By Catherine Lundie
The original fireplace surround in my 1910 house was a mess. Not only had it been covered with faux-stone tiles, but even the underlying brick had a wide section of cement running through the center of the hearth. Not thrilled with the brick and faced with the prospect of matching it for repairs, I decided to install a decorative surround using art tile. Although the exterior style of the house is Colonial Revival, the staircase, original doors, and trim all lean toward Arts & Crafts, at its height of popularity in 1910. I played up these elements with the tile and created a focal point for the living room.
After consultation with Judy Hodges, an interior designer and the owner of a tile store, I chose Pratt & Larson’s ‘Watercolor’ series. The decos featured a trailing morning-glory vine, with corner pieces that suggested it be “draped” over the firebox opening as if it had grown there. I took my sketch and dimensions and drew it to scale. Every fireplace, old or new, will vary in its dimensions, so it’s important to leave a little leeway for the installer. But “if it works mathematically, it works aesthetically,” as Judy says.
Since the tiles I had chosen for the surround are not recommended for floor use, Judy suggested tiling the hearth with a more robust tile. The magpie in me wanted sparkle there, too, so Judy incorporated a narrow ½” x 8″ leaf-patterned border with a coordinating glaze. Likening tile-setting to finish carpentry, Judy referred me to an old-school tile-setter, Bill Muscarella.
Before he could begin, though, Bill had to chisel and scrape away the built-up layers of paint, cement, and sealer on the brick. He used a basic paint stripper to remove the residue, then scuffed up the stripped brick with 60-grit sandpaper. The first complication came with Bill’s detailed measurements of the firebox opening, which revealed different widths at any given point—a more complicated calculus than my naïve, once-across-the-top measurement. Settlement over the decades had caused the surrounding woodwork to shift, further altering the dimensions.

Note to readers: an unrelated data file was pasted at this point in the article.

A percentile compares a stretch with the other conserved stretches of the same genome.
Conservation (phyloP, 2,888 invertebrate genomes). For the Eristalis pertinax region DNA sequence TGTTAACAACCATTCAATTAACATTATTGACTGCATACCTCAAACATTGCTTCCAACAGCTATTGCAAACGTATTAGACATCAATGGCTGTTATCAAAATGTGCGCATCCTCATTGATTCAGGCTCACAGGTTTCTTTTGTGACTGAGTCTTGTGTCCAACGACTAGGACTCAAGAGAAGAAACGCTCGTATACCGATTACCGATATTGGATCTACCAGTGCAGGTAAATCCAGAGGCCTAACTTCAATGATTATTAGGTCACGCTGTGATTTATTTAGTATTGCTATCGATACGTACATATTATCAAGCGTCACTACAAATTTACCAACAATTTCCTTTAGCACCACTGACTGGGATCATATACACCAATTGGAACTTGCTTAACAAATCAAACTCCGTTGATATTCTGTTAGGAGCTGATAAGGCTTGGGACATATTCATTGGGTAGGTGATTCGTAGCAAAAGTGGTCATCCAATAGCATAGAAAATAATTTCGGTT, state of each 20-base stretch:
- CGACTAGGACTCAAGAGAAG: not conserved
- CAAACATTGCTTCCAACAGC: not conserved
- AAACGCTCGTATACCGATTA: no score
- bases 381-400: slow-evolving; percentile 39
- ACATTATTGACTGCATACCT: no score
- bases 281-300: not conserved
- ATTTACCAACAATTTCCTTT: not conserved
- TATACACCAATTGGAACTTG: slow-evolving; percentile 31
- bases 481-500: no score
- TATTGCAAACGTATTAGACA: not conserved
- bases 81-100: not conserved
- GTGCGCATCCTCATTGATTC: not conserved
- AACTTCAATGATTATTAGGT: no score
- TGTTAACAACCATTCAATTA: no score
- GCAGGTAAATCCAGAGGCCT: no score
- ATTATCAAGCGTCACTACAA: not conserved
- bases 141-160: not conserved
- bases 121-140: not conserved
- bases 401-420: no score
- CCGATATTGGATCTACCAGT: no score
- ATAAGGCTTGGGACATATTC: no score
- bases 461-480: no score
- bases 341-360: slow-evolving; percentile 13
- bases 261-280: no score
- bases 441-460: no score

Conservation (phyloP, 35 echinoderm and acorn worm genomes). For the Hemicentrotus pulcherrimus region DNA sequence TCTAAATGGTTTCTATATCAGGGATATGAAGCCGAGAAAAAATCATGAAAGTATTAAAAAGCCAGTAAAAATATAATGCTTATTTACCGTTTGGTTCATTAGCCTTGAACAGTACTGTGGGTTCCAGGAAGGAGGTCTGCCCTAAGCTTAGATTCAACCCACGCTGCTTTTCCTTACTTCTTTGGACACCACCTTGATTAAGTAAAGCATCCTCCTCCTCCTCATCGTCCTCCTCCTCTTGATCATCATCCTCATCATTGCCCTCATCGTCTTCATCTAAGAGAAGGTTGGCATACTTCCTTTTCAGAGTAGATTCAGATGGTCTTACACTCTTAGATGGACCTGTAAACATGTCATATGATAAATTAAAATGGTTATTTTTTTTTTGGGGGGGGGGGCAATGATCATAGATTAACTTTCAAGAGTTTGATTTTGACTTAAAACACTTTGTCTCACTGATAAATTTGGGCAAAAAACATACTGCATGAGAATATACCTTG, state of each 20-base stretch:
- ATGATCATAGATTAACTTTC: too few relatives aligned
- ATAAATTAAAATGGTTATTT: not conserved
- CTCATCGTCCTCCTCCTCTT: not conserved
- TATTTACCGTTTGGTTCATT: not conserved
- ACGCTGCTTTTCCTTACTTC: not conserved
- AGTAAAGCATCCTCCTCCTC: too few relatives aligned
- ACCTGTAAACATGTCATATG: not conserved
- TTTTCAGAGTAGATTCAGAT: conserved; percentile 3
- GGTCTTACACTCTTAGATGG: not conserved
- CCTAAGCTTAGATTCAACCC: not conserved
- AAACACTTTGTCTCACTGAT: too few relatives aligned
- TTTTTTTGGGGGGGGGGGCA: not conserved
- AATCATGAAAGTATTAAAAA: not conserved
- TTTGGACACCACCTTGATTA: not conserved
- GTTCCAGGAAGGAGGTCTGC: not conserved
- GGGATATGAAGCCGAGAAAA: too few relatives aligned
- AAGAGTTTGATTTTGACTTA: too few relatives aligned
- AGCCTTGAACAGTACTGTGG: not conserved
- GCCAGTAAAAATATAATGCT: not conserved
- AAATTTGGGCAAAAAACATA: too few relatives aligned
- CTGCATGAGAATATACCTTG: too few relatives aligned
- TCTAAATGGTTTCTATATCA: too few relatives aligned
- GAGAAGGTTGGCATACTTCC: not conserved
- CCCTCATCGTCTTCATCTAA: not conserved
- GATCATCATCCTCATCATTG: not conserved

Besides the variables of the uneven firebox and shifting mantelpiece, each hand-molded tile varies slightly in size. To accommodate all these subtle differences, Bill continuously manipulates the course of a run by opening and closing the grout joint in order to create visually straight lines between tiles. “You’ve got to play around with them,” he says. “What you do is space the differences [with thin-set mortar].”
Bill at work is like a hand ballet. He gently pats and wiggles each tile, producing bulges of excess “mud” that he removes with a finger. His face and clothes are soon plastered with drying mortar. When I comment on this, he says the mess is a by-product of a job done well. “You watch those shows on HGTV . . . I never can figure out how they lay tile without getting dirty.”
Bill began with the hearth, squaring it on the center, then lay ing tile from the outside in. Laying tile requires a good eye, but also speed—a stumbling block for many do-it-yourselfers. “You have about half an hour before the [mortar] sets up,” Bill says. “Most [amateurs] don’t get the tile in fast enough.” After the hearth, work moved to the surround. Bill pointed out that the legs (or sides) of the firebox were just a bit too wide to cover with two tiles laid side by side. To avoid laying an extra partial tile, Bill drew a 1″ line along the vertical edge of the firebox, then chipped out the brick at an angle on either side. This not only made it possible to cover the full width of the legs with one deco and one field tile, but also produced enough space to miter the tiles of the surround to those of the return.
Bill worked from the bottom up, and the inside out. When it was time to lay the horizontal course, he built a simple scaffold to provide support for the tiles while they set. The decorative tiles went gently into place in mere seconds. After the tiles were fully set (16 to 24 hours later), Bill applied the finish grout. A couple of days later, I gave the completed surround two coats of sealer to protect it from ash.
Is the fastidious Mr. Muscarella satisfied with his work? “It turned out good,” he says. “I’m enjoying the pattern—anything that’s organic, you don’t get tired of.”
Want more information on historic hearths? Compliment your old home with a reproduction fireplace.Published in: Old-House Interiors May/June 2011